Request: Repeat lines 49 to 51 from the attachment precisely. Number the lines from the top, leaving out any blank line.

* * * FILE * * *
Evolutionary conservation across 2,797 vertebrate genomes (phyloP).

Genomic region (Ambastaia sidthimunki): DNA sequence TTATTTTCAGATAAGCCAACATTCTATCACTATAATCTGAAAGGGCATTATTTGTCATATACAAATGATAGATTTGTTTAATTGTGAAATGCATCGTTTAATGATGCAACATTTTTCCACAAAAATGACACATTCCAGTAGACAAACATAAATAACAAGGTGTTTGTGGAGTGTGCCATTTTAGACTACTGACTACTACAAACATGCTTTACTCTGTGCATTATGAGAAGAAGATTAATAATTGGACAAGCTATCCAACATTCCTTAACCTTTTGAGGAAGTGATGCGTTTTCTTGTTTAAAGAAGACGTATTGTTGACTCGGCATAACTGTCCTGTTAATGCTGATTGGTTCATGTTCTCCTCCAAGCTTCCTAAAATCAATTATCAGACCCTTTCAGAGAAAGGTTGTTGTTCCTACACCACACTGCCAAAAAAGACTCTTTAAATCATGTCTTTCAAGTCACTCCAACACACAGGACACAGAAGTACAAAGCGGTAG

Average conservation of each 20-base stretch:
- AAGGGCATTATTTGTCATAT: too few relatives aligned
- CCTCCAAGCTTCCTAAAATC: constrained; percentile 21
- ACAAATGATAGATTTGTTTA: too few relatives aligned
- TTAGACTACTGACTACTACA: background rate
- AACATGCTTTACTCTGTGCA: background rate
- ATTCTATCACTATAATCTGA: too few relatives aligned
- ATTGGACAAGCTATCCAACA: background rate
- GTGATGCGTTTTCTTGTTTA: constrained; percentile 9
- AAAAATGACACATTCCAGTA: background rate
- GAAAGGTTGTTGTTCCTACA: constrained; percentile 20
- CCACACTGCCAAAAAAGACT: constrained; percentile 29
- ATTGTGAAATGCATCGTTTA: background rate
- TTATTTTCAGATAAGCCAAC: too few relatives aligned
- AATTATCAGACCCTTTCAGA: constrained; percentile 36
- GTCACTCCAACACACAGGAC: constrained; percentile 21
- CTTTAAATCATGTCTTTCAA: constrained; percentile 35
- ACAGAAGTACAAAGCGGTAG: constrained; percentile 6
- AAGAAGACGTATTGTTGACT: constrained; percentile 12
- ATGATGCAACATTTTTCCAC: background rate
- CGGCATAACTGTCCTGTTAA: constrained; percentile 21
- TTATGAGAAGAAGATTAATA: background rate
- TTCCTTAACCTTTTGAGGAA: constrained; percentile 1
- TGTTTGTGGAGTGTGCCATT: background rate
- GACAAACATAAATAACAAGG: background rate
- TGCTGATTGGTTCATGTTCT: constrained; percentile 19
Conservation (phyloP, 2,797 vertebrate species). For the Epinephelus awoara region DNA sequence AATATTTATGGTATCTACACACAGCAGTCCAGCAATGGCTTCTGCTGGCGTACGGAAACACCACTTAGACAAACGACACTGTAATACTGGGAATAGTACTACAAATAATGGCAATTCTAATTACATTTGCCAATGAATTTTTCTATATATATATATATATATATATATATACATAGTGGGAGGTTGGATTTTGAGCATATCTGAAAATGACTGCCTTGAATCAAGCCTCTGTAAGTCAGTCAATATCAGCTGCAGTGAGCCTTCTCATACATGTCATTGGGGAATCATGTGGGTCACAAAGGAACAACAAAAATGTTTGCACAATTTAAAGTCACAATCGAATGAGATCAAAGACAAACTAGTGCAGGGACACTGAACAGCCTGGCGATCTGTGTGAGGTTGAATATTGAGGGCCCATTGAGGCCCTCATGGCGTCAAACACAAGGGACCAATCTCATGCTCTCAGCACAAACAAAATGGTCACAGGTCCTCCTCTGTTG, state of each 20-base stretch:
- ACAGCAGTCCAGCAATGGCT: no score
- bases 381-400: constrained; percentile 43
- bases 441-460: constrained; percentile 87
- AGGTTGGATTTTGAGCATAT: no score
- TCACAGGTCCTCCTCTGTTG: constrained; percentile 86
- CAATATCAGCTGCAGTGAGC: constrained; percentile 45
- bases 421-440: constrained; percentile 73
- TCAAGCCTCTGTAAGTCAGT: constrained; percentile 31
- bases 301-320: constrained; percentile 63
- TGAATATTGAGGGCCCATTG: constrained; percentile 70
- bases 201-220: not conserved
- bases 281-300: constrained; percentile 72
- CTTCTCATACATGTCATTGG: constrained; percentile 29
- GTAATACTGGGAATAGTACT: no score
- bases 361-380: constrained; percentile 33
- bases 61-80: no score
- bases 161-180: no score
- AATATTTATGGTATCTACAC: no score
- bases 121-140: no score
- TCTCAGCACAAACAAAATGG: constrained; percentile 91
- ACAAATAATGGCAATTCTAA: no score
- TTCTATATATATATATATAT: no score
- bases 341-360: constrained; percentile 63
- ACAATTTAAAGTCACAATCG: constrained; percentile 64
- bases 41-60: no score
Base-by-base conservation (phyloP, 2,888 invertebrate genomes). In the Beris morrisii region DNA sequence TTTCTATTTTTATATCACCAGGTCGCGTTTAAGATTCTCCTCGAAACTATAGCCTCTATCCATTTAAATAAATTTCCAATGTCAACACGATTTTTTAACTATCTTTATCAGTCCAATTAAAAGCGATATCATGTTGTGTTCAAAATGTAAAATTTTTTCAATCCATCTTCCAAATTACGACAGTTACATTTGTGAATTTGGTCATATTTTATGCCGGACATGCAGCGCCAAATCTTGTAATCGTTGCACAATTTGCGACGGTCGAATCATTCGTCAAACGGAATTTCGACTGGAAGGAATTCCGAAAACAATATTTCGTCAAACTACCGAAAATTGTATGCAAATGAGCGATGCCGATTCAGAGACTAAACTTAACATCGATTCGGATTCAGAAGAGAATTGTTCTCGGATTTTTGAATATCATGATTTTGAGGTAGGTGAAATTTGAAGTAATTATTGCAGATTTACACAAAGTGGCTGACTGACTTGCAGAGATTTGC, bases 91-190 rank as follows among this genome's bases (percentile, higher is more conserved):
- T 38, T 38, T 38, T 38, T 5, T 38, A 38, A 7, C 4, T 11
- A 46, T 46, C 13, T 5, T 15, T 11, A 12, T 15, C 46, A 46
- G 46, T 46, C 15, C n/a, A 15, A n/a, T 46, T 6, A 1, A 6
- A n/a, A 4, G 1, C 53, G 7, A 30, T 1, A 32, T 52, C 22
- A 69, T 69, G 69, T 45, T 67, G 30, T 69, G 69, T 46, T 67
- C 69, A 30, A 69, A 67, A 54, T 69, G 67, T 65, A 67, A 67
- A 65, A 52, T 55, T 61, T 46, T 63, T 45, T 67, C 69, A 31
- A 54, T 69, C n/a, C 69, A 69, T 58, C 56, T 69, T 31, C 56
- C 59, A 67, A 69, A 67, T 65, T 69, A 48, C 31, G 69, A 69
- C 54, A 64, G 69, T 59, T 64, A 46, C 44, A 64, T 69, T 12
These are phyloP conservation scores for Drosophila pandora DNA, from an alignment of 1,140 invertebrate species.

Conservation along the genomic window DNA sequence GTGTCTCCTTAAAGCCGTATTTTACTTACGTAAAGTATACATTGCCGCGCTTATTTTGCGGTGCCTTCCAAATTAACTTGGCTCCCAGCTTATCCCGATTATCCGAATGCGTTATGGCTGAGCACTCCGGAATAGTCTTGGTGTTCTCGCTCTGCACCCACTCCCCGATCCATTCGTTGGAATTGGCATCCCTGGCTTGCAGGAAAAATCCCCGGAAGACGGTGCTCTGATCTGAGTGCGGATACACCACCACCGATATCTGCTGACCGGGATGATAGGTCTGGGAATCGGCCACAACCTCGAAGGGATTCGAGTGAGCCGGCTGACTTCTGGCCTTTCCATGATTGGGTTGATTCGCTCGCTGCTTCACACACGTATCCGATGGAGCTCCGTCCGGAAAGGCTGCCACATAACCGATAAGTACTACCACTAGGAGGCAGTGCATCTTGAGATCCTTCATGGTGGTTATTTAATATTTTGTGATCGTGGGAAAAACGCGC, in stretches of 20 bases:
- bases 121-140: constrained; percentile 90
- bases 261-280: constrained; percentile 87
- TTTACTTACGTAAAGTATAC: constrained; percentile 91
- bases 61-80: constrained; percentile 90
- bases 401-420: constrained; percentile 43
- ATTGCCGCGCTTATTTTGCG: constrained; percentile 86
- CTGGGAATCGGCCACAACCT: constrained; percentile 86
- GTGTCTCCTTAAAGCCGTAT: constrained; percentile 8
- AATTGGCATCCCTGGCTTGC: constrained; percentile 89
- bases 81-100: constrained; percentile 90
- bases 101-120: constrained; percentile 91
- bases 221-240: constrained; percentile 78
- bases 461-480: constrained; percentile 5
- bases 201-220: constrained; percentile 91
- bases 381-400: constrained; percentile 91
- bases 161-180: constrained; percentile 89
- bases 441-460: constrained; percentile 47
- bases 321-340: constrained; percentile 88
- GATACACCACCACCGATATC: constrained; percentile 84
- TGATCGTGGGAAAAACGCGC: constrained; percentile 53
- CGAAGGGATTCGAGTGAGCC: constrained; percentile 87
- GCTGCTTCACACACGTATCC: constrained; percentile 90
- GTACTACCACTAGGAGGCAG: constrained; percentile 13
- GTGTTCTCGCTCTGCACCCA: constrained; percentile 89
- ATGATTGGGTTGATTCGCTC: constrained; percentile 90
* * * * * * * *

- TCTCAGCACAAACAAAATGG: constrained; percentile 91
- ACAAATAATGGCAATTCTAA: no score
- TTCTATATATATATATATAT: no score